Sharing the Pain

There can be many side agreements and understandings during the course of construction.  If you do not properly document them, however, they may not be enforceable.

Facts:

Chateau Granville Partnership v. Chateau Granville Inc., et al. involved a dispute between the owners of the Chateau Granville Hotel (“Chateau”) and the construction manager it hired for a renovation project, Kindred Construction. 

Chateau had issues with Kindred Construction’s performance, inefficiencies, and alleged incompetence on the project.  After some discussion, both parties signed and agreed to a Letter Agreement resolving their issues and preserving their original contract, and by which:

  • Chateau promised to pay Kindred Construction money to be used to pay outstanding invoices from trade contractors. 
  • Kindred Construction promised to pay all trades and credit Chateau an amount equal to their management fee to Chateau. 

Kindred Construction alleged that Chateau said in oral discussions prior to signing the Letter Agreement that if they wanted to “share the pain” of losing the management fee, they could pursue trade contractors to offset it.  The dispute ended up in court because Kindred Construction solicited and collected approximately $100,000 from the trades that Kindred Construction said is theirs in order to “share the pain” of both the performance problems and their loss of the management fee.  This was a problem for Chateau, because Kindred Construction was merely Chateau’s agent on the project, did not have any contractual relationship with the trade contractors, and the Letter Agreement did not permit Kindred Construction to collect money from trade contractors. The key distinction being that Kindred Construction was a construction manager and not the general contractor.

Issue:

Was Kindred Construction permitted to keep the $100,000 it collected from trade contractors?

Court Decision:

At trial, the court found that Kindred Construction could not keep the $100,000 it collected from trade contractors. 

In reaching this conclusion, the court looked at whether the Letter Agreement was the entire agreement of the parties.  Kindred Construction argued that there was an oral agreement that allowed them to “share the pain”, even though that term was taken out of an earlier version of the Letter Agreement.  The court concluded, however, that the Letter Agreement was the complete agreement between the parties.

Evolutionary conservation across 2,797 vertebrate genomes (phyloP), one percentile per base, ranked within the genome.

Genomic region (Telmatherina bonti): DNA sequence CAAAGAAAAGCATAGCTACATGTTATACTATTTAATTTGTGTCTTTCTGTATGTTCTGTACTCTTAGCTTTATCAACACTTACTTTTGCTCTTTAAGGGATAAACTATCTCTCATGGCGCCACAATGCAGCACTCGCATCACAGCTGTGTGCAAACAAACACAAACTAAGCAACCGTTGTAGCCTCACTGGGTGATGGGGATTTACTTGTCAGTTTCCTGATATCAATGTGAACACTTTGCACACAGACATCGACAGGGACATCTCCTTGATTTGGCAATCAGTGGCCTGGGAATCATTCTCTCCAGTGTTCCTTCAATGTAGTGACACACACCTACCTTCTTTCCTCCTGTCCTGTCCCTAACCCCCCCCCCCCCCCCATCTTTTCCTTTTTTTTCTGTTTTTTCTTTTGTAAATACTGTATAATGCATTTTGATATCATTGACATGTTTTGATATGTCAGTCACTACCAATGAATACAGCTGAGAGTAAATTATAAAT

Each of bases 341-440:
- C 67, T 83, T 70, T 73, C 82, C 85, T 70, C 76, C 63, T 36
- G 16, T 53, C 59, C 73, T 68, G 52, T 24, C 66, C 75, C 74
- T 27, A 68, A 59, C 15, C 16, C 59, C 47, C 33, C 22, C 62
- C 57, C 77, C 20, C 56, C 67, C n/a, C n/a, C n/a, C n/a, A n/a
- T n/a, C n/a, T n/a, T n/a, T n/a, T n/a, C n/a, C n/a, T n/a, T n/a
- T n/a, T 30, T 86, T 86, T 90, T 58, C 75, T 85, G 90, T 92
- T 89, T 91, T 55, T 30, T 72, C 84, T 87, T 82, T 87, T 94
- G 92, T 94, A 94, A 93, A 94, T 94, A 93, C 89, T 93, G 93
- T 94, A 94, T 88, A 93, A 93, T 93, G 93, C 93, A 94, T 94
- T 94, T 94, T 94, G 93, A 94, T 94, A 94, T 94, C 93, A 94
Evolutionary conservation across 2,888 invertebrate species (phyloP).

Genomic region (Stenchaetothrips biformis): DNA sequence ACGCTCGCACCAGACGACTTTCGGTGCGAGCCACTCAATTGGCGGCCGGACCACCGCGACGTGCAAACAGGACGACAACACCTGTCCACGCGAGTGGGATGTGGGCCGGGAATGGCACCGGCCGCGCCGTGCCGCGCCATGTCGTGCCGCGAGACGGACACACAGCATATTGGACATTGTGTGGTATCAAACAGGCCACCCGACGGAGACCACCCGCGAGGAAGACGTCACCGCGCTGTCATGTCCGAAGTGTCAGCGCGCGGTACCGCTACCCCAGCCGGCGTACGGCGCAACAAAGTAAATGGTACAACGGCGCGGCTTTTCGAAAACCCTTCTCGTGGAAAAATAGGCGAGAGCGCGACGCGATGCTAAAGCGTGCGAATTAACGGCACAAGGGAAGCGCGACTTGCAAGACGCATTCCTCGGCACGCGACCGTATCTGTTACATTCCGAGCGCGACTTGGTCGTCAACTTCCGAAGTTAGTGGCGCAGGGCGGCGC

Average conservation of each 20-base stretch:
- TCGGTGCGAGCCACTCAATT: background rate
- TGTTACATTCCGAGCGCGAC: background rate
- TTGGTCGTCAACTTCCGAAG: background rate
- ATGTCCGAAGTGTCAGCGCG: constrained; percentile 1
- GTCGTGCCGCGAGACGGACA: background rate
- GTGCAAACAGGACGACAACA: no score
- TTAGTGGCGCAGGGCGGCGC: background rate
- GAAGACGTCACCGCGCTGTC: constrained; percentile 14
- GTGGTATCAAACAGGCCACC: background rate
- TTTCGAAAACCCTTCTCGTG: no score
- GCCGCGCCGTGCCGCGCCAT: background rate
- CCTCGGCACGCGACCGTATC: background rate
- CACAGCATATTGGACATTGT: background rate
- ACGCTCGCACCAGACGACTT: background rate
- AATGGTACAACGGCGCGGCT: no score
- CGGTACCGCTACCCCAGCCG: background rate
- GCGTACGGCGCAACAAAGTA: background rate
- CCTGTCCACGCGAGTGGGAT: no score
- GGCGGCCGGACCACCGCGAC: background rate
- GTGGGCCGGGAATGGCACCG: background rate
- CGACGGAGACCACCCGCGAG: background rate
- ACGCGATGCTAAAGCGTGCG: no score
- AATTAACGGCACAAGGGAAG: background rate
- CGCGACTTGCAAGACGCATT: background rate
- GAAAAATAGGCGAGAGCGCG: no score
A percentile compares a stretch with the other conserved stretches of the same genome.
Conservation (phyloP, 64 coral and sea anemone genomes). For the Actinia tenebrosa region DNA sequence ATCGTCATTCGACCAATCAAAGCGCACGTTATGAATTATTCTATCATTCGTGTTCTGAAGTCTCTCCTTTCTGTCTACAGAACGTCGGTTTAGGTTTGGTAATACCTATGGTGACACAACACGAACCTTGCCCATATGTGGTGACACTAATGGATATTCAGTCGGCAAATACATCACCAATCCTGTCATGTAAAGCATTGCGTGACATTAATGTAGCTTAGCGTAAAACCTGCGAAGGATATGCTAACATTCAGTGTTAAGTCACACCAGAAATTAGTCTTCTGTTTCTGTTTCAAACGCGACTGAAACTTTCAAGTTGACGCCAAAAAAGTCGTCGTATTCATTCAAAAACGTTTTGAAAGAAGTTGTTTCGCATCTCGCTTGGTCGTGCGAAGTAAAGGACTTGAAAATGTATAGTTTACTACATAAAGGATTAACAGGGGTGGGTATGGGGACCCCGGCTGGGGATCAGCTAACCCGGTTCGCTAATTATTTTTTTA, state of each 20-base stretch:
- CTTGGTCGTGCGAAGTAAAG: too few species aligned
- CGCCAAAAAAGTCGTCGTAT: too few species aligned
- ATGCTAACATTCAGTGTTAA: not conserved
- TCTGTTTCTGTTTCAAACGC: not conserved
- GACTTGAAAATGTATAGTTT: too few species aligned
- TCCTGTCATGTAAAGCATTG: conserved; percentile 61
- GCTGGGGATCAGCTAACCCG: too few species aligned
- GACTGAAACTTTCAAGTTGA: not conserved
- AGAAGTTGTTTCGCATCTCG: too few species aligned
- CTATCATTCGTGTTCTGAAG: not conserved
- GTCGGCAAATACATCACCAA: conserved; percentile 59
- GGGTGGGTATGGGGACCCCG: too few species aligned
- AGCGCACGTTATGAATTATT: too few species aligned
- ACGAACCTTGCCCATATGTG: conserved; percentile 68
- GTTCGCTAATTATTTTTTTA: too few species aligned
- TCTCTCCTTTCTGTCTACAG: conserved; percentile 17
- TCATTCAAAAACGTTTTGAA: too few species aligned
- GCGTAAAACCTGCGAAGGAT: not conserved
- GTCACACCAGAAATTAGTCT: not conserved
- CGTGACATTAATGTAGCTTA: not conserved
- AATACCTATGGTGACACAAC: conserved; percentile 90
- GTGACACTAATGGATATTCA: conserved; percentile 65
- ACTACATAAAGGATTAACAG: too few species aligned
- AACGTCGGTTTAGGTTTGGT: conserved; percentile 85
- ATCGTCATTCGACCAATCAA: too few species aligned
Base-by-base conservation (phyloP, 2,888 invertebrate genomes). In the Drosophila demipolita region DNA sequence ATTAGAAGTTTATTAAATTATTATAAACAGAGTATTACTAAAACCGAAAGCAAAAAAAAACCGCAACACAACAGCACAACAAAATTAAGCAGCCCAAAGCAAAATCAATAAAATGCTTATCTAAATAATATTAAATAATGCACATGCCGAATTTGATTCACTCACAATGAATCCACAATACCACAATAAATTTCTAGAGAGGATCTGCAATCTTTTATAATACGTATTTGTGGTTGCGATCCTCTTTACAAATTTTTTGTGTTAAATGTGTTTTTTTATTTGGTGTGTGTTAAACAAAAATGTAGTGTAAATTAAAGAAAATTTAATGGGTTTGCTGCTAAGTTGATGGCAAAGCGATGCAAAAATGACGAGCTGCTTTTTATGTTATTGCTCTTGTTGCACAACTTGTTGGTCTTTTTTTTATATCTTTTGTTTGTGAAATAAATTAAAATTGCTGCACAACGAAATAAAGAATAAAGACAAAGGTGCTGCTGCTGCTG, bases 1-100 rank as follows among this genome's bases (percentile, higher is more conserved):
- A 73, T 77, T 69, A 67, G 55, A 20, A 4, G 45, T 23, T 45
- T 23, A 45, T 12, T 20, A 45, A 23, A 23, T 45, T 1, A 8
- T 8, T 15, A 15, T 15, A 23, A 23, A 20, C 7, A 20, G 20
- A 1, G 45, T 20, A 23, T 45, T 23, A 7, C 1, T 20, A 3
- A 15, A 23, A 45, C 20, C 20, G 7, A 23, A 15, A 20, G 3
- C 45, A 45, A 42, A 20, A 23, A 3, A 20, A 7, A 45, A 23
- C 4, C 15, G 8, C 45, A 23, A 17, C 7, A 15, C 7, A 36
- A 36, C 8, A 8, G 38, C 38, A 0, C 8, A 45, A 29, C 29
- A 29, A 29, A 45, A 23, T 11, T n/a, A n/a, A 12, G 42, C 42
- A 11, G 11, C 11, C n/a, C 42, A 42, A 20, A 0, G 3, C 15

The court said:

Objectively, looking at the words the parties used in the [Letter Agreement], they intended that Trade Contractors were to be paid in full, and not have to “share the pain.”  The “pain” was Kindred’s alone to bear….I find, therefore, that the terms of the parties’ agreement made in July 2009 are contained in the [Letter Agreement].  I reject Kindred’s assertions of an express oral term, or, alternatively, a collateral agreement, and I also reject Kindred’s argument that a term permitting it to “share the pain” should be implied.

As a result, the court ordered that the $100,000 that Kindred Construction received from trade contractors was not authorized.  Under the construction management contract, Kindred Construction was Chateau’s agent.  Therefore, Kindred Construction did not have Chateau’s consent, as its agent, to collect and keep money from trade contractors.  The court said:

…the terms of the [Letter Agreement] required that the Trade Contractors be paid in full.  “Sharing the pain” meant that, in fact, they were not.  I find, therefore, that Kindred is liable to account to the plaintiffs for the amount it collected in breach of its duties as agent, and without the plaintiffs’ consent.

Lessons Learned:

  1. You may not be able to rely on oral agreements or understandings if later behavior or documentation conflicts with them.
  2. Ensure that all key terms in an agreement are written down and agreed to.  Any final agreement should state that its terms supersede any oral agreements.

 

 

This article was written by Ian C. Moes and Jonathan B. Maryniuk, lawyers with the law firm of Kuhn LLP. It is only intended as a guide and it is important to get legal advice for specific situations. If you have questions or comments about this case or other legal matters, please contact Ian at 604-682-8868.